The telephone rang—our son calling from Indianapolis to say a tornado had been sighted minutes away and was headed in our direction.
All day the wind had been blowing hot and cold, blustering its way across the Midwest. My husband Dave and I had been keeping a weather eye on the heavens. There’d been quite the cosmic argument up there and Somebody had overturned the barbecue grill, set gray-white-black briquettes scudding across the firmament.
We dashed outside (it made sense at the time) to batten the hatches on the chicken coop. We were almost back to the house when the wind took a sudden turn. Heavy rain pummeled us. We nearly tumbled into the basement.
Turning the radio on, we listened to a litany of storm warnings and watches. Our governor had hurried to a homeland security bunker somewhere we learned and was now urging all citizens to take cover, stay alert. It seemed a bit overblown.
But maybe not. About this same time a tornado was tearing through a town the next state over. Dave and I would later look at a news magazine photograph of the devastation. Trees denuded. Landmarks leveled. More than a thousand homes blown away, damaged or destroyed.
Suddenly our lights went out. Radio silence descended. We’d be among the lucky ones; no tornado would strike our little home and power would be restored after 24 hours. Some of our fellow citizens would sit in the dark for a week.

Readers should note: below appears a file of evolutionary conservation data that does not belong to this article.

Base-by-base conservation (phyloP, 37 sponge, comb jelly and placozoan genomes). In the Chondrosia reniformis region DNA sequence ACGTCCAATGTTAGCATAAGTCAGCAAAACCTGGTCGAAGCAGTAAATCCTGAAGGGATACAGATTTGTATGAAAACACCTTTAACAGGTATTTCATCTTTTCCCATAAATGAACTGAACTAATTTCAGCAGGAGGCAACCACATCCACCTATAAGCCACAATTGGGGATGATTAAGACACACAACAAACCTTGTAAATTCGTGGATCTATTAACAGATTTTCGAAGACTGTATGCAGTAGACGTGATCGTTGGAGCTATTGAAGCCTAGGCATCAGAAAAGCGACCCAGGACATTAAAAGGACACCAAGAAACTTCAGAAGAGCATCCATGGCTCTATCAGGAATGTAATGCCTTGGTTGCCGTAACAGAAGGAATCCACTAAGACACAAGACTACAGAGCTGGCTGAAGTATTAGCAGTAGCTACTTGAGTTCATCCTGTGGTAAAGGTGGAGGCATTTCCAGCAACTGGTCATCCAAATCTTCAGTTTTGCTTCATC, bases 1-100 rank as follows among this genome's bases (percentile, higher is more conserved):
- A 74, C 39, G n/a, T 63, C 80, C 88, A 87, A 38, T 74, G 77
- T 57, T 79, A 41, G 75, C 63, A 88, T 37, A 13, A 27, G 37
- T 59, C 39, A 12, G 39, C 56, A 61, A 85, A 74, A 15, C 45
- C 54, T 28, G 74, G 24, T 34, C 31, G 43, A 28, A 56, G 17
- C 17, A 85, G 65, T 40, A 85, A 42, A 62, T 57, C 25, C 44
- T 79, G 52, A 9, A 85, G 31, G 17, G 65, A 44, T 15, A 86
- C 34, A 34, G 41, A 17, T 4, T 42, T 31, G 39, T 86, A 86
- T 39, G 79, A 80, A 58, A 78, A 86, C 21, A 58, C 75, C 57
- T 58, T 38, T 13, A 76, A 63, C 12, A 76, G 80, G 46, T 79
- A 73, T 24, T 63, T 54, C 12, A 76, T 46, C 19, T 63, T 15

Dave and I lit candles, then darted upstairs to grab crackers and spoons and fill two bowls with the chili we’d had bubbling in the crock pot all day. Before we ate I offered a simple prayer of thanks. “Amen,” we said together. I opened my eyes to see my husband sitting across from me in the flickering light. We smiled to each other. Then he said, “May we always have this much.”
His words caught at me, lodged in my heart. It was one of those moments that even as it unfolded I knew would stick with me for some time to come. One, Dave is a gorgeous man: bright eyes, energetic, a swimmer’s build, kissable lips, cute butt. Two, candlelight was casting a romantic glow on a scene already sharpened with the tang of danger. Three, there was the sentiment itself: gratitude for simple things, awareness of how much we are given, shared pleasure in each other’s company, a present blessing, and hope for the future.
In Dave’s words I hear my wish for all of us in this new year: shelter from the storm, nourishment for the body, comfort in good company. May we always have this much.
And may we nurture the capacity to be grateful for it. There is wisdom, not to mention mental health, in being thankful for small things. A basement. A bowl of chili. Crackers. Candles. We can spend more time feeling happy when we are happy with what we already have, when we look for reasons to be grateful rather than for excuses to growl.
May we nurture also awareness. May we recognize what is going on around and within ourselves, our present blessings. May we listen to the heart and live true to its leanings.
Too, may we surround ourselves with people and projects that add to our experience of life, not sap our energy. May we ourselves be joy-bringers.
Nature is not sentimental; our circumstances can change in a moment and without warning. Our time is short: why spend it chasing after the wind? Rather, let’s choose mindfully to embrace life. In gratitude. And with all the energy we can muster. May we always have this much.
This essay appeared in the January issue of The Community Letter
Photo credit: Dave Malkoff. tornado damage, Washington, Illinois, with modifications to original photo